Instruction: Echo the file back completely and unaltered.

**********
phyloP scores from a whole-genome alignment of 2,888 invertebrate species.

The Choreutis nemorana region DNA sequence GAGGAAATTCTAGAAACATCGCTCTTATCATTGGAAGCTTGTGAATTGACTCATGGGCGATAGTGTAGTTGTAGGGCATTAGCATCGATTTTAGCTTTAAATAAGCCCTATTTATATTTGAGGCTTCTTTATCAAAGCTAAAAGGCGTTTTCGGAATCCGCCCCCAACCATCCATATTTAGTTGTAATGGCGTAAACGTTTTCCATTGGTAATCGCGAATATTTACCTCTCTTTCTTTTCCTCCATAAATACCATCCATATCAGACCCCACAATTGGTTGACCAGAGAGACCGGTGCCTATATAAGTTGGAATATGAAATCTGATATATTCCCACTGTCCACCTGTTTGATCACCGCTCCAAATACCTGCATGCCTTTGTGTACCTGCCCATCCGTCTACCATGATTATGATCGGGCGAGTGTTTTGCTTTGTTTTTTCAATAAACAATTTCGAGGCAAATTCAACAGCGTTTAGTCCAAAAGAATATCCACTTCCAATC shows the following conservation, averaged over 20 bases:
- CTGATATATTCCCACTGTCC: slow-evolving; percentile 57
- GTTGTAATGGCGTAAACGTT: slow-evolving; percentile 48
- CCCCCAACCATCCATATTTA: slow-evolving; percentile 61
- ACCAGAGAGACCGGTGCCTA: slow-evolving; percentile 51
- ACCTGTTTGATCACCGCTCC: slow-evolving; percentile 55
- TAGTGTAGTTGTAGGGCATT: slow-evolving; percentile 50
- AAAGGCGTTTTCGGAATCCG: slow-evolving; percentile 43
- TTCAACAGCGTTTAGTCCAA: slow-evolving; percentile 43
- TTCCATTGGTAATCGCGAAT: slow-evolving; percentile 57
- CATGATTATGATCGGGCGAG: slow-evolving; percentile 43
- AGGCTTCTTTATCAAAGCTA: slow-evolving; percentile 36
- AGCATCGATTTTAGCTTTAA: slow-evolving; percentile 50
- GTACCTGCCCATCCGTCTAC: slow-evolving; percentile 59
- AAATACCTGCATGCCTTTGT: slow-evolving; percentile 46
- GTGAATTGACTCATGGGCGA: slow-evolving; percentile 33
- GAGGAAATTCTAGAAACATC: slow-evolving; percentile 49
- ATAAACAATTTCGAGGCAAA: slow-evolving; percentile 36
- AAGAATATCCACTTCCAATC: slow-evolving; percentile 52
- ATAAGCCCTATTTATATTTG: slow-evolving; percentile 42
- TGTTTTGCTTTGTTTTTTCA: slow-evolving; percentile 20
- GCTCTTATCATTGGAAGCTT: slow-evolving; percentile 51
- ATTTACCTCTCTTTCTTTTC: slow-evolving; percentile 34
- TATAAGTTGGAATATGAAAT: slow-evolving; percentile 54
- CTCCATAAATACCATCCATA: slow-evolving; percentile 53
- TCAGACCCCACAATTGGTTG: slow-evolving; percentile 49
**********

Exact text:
phyloP scores from a whole-genome alignment of 2,888 invertebrate species.

The Choreutis nemorana region DNA sequence GAGGAAATTCTAGAAACATCGCTCTTATCATTGGAAGCTTGTGAATTGACTCATGGGCGATAGTGTAGTTGTAGGGCATTAGCATCGATTTTAGCTTTAAATAAGCCCTATTTATATTTGAGGCTTCTTTATCAAAGCTAAAAGGCGTTTTCGGAATCCGCCCCCAACCATCCATATTTAGTTGTAATGGCGTAAACGTTTTCCATTGGTAATCGCGAATATTTACCTCTCTTTCTTTTCCTCCATAAATACCATCCATATCAGACCCCACAATTGGTTGACCAGAGAGACCGGTGCCTATATAAGTTGGAATATGAAATCTGATATATTCCCACTGTCCACCTGTTTGATCACCGCTCCAAATACCTGCATGCCTTTGTGTACCTGCCCATCCGTCTACCATGATTATGATCGGGCGAGTGTTTTGCTTTGTTTTTTCAATAAACAATTTCGAGGCAAATTCAACAGCGTTTAGTCCAAAAGAATATCCACTTCCAATC shows the following conservation, averaged over 20 bases:
- CTGATATATTCCCACTGTCC: slow-evolving; percentile 57
- GTTGTAATGGCGTAAACGTT: slow-evolving; percentile 48
- CCCCCAACCATCCATATTTA: slow-evolving; percentile 61
- ACCAGAGAGACCGGTGCCTA: slow-evolving; percentile 51
- ACCTGTTTGATCACCGCTCC: slow-evolving; percentile 55
- TAGTGTAGTTGTAGGGCATT: slow-evolving; percentile 50
- AAAGGCGTTTTCGGAATCCG: slow-evolving; percentile 43
- TTCAACAGCGTTTAGTCCAA: slow-evolving; percentile 43
- TTCCATTGGTAATCGCGAAT: slow-evolving; percentile 57
- CATGATTATGATCGGGCGAG: slow-evolving; percentile 43
- AGGCTTCTTTATCAAAGCTA: slow-evolving; percentile 36
- AGCATCGATTTTAGCTTTAA: slow-evolving; percentile 50
- GTACCTGCCCATCCGTCTAC: slow-evolving; percentile 59
- AAATACCTGCATGCCTTTGT: slow-evolving; percentile 46
- GTGAATTGACTCATGGGCGA: slow-evolving; percentile 33
- GAGGAAATTCTAGAAACATC: slow-evolving; percentile 49
- ATAAACAATTTCGAGGCAAA: slow-evolving; percentile 36
- AAGAATATCCACTTCCAATC: slow-evolving; percentile 52
- ATAAGCCCTATTTATATTTG: slow-evolving; percentile 42
- TGTTTTGCTTTGTTTTTTCA: slow-evolving; percentile 20
- GCTCTTATCATTGGAAGCTT: slow-evolving; percentile 51
- ATTTACCTCTCTTTCTTTTC: slow-evolving; percentile 34
- TATAAGTTGGAATATGAAAT: slow-evolving; percentile 54
- CTCCATAAATACCATCCATA: slow-evolving; percentile 53
- TCAGACCCCACAATTGGTTG: slow-evolving; percentile 49